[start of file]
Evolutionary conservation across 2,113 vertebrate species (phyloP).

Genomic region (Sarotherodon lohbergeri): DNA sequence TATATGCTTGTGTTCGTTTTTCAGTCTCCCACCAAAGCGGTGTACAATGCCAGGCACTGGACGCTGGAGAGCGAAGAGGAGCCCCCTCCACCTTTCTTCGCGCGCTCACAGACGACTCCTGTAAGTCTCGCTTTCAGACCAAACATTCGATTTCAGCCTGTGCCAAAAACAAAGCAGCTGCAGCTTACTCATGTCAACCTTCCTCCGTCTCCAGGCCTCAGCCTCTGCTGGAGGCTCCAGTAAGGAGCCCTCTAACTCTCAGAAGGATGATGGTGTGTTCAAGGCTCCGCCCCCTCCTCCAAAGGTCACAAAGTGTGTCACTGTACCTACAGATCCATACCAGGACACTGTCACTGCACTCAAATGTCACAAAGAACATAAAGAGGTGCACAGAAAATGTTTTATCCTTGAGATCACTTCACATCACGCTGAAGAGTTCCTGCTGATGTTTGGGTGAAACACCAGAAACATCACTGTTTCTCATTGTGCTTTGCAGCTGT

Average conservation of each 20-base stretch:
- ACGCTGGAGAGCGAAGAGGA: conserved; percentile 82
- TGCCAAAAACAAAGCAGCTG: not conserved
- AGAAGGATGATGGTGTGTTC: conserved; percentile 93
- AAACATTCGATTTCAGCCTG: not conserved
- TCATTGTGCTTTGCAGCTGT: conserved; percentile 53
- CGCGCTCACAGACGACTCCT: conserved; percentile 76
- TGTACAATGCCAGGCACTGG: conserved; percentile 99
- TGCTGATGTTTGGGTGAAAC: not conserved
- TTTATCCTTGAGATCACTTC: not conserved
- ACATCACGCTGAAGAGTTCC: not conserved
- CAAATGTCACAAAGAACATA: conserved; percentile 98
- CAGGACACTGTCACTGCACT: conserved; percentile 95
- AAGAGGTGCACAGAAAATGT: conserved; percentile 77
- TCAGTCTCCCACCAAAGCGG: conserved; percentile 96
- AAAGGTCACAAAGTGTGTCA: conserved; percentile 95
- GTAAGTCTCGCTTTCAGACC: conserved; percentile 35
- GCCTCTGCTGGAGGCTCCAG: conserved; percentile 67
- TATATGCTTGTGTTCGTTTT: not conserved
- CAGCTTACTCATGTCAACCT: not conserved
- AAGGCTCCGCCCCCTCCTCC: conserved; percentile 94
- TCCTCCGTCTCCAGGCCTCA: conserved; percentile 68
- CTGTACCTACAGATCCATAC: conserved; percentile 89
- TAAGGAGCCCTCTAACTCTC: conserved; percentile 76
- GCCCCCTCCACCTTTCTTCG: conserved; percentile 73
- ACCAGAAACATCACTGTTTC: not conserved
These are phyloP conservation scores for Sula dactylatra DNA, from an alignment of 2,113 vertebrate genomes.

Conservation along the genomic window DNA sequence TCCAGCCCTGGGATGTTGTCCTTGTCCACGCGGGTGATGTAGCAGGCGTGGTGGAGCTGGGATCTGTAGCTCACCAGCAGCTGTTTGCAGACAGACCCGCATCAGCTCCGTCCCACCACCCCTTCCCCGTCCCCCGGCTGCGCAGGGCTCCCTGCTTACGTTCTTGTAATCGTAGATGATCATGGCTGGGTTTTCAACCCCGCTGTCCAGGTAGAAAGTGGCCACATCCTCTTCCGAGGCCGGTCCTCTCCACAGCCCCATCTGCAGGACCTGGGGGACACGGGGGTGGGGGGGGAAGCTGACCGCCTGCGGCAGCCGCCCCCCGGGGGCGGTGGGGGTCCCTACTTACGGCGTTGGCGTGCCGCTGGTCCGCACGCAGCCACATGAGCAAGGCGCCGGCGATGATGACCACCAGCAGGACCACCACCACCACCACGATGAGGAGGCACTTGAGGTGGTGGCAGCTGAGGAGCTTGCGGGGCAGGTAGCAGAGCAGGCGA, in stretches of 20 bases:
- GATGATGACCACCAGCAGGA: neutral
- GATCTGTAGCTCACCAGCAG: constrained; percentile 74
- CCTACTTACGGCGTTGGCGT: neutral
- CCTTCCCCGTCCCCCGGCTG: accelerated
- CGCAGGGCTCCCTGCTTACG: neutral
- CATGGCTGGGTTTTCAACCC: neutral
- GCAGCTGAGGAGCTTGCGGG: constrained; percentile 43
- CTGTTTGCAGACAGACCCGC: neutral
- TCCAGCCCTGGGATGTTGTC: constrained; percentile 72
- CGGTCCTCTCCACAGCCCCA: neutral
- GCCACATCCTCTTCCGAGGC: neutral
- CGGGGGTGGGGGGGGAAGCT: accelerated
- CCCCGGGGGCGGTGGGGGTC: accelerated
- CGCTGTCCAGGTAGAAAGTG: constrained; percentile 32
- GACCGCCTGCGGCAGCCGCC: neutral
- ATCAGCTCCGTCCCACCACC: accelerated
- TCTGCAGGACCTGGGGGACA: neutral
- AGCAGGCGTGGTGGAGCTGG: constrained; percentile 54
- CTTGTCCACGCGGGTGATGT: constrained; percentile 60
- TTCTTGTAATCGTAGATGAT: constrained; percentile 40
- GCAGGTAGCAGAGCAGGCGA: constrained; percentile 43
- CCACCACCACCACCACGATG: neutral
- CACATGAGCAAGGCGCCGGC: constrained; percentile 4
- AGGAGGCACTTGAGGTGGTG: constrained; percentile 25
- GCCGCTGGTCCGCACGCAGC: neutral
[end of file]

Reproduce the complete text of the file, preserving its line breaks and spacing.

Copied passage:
Evolutionary conservation across 2,113 vertebrate species (phyloP).

Genomic region (Sarotherodon lohbergeri): DNA sequence TATATGCTTGTGTTCGTTTTTCAGTCTCCCACCAAAGCGGTGTACAATGCCAGGCACTGGACGCTGGAGAGCGAAGAGGAGCCCCCTCCACCTTTCTTCGCGCGCTCACAGACGACTCCTGTAAGTCTCGCTTTCAGACCAAACATTCGATTTCAGCCTGTGCCAAAAACAAAGCAGCTGCAGCTTACTCATGTCAACCTTCCTCCGTCTCCAGGCCTCAGCCTCTGCTGGAGGCTCCAGTAAGGAGCCCTCTAACTCTCAGAAGGATGATGGTGTGTTCAAGGCTCCGCCCCCTCCTCCAAAGGTCACAAAGTGTGTCACTGTACCTACAGATCCATACCAGGACACTGTCACTGCACTCAAATGTCACAAAGAACATAAAGAGGTGCACAGAAAATGTTTTATCCTTGAGATCACTTCACATCACGCTGAAGAGTTCCTGCTGATGTTTGGGTGAAACACCAGAAACATCACTGTTTCTCATTGTGCTTTGCAGCTGT

Average conservation of each 20-base stretch:
- ACGCTGGAGAGCGAAGAGGA: conserved; percentile 82
- TGCCAAAAACAAAGCAGCTG: not conserved
- AGAAGGATGATGGTGTGTTC: conserved; percentile 93
- AAACATTCGATTTCAGCCTG: not conserved
- TCATTGTGCTTTGCAGCTGT: conserved; percentile 53
- CGCGCTCACAGACGACTCCT: conserved; percentile 76
- TGTACAATGCCAGGCACTGG: conserved; percentile 99
- TGCTGATGTTTGGGTGAAAC: not conserved
- TTTATCCTTGAGATCACTTC: not conserved
- ACATCACGCTGAAGAGTTCC: not conserved
- CAAATGTCACAAAGAACATA: conserved; percentile 98
- CAGGACACTGTCACTGCACT: conserved; percentile 95
- AAGAGGTGCACAGAAAATGT: conserved; percentile 77
- TCAGTCTCCCACCAAAGCGG: conserved; percentile 96
- AAAGGTCACAAAGTGTGTCA: conserved; percentile 95
- GTAAGTCTCGCTTTCAGACC: conserved; percentile 35
- GCCTCTGCTGGAGGCTCCAG: conserved; percentile 67
- TATATGCTTGTGTTCGTTTT: not conserved
- CAGCTTACTCATGTCAACCT: not conserved
- AAGGCTCCGCCCCCTCCTCC: conserved; percentile 94
- TCCTCCGTCTCCAGGCCTCA: conserved; percentile 68
- CTGTACCTACAGATCCATAC: conserved; percentile 89
- TAAGGAGCCCTCTAACTCTC: conserved; percentile 76
- GCCCCCTCCACCTTTCTTCG: conserved; percentile 73
- ACCAGAAACATCACTGTTTC: not conserved
These are phyloP conservation scores for Sula dactylatra DNA, from an alignment of 2,113 vertebrate genomes.

Conservation along the genomic window DNA sequence TCCAGCCCTGGGATGTTGTCCTTGTCCACGCGGGTGATGTAGCAGGCGTGGTGGAGCTGGGATCTGTAGCTCACCAGCAGCTGTTTGCAGACAGACCCGCATCAGCTCCGTCCCACCACCCCTTCCCCGTCCCCCGGCTGCGCAGGGCTCCCTGCTTACGTTCTTGTAATCGTAGATGATCATGGCTGGGTTTTCAACCCCGCTGTCCAGGTAGAAAGTGGCCACATCCTCTTCCGAGGCCGGTCCTCTCCACAGCCCCATCTGCAGGACCTGGGGGACACGGGGGTGGGGGGGGAAGCTGACCGCCTGCGGCAGCCGCCCCCCGGGGGCGGTGGGGGTCCCTACTTACGGCGTTGGCGTGCCGCTGGTCCGCACGCAGCCACATGAGCAAGGCGCCGGCGATGATGACCACCAGCAGGACCACCACCACCACCACGATGAGGAGGCACTTGAGGTGGTGGCAGCTGAGGAGCTTGCGGGGCAGGTAGCAGAGCAGGCGA, in stretches of 20 bases:
- GATGATGACCACCAGCAGGA: neutral
- GATCTGTAGCTCACCAGCAG: constrained; percentile 74
- CCTACTTACGGCGTTGGCGT: neutral
- CCTTCCCCGTCCCCCGGCTG: accelerated
- CGCAGGGCTCCCTGCTTACG: neutral
- CATGGCTGGGTTTTCAACCC: neutral
- GCAGCTGAGGAGCTTGCGGG: constrained; percentile 43
- CTGTTTGCAGACAGACCCGC: neutral
- TCCAGCCCTGGGATGTTGTC: constrained; percentile 72
- CGGTCCTCTCCACAGCCCCA: neutral
- GCCACATCCTCTTCCGAGGC: neutral
- CGGGGGTGGGGGGGGAAGCT: accelerated
- CCCCGGGGGCGGTGGGGGTC: accelerated
- CGCTGTCCAGGTAGAAAGTG: constrained; percentile 32
- GACCGCCTGCGGCAGCCGCC: neutral
- ATCAGCTCCGTCCCACCACC: accelerated
- TCTGCAGGACCTGGGGGACA: neutral
- AGCAGGCGTGGTGGAGCTGG: constrained; percentile 54
- CTTGTCCACGCGGGTGATGT: constrained; percentile 60
- TTCTTGTAATCGTAGATGAT: constrained; percentile 40
- GCAGGTAGCAGAGCAGGCGA: constrained; percentile 43
- CCACCACCACCACCACGATG: neutral
- CACATGAGCAAGGCGCCGGC: constrained; percentile 4
- AGGAGGCACTTGAGGTGGTG: constrained; percentile 25
- GCCGCTGGTCCGCACGCAGC: neutral